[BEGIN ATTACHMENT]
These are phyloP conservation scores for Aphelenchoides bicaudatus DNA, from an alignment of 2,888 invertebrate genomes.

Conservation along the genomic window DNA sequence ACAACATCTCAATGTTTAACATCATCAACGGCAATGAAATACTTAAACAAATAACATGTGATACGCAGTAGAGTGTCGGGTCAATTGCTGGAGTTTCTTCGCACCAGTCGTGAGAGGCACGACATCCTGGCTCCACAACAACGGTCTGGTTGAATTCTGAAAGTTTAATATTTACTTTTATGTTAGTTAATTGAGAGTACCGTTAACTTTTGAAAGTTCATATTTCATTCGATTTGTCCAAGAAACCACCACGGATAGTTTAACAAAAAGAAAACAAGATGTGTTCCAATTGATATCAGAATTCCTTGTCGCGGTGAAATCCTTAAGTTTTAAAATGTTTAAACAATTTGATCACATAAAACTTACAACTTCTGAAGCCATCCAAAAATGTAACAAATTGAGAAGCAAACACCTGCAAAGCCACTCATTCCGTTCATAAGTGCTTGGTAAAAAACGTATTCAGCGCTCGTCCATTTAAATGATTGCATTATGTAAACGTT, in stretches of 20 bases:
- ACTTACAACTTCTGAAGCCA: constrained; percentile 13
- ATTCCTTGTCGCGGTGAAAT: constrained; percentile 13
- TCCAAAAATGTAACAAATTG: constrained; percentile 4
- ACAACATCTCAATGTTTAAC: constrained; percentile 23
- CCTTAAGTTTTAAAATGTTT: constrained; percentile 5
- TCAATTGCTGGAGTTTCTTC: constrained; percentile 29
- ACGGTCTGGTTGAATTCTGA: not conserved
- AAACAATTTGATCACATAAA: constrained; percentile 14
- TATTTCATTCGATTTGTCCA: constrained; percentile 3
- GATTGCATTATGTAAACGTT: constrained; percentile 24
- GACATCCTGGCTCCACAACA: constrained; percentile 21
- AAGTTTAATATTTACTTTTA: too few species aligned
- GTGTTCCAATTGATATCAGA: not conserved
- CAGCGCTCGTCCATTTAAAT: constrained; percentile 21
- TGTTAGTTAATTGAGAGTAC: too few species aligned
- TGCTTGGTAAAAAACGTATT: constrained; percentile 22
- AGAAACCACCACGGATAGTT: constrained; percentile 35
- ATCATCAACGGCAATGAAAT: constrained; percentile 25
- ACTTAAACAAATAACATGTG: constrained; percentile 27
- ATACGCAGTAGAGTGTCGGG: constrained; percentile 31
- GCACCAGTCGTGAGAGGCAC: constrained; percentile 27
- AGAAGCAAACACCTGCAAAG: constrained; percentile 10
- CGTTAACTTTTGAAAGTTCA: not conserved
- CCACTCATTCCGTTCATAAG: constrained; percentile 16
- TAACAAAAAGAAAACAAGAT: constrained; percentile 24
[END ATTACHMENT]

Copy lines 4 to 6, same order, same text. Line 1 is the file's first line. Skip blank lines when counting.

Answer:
- ATTCCTTGTCGCGGTGAAAT: constrained; percentile 13
- TCCAAAAATGTAACAAATTG: constrained; percentile 4
- ACAACATCTCAATGTTTAAC: constrained; percentile 23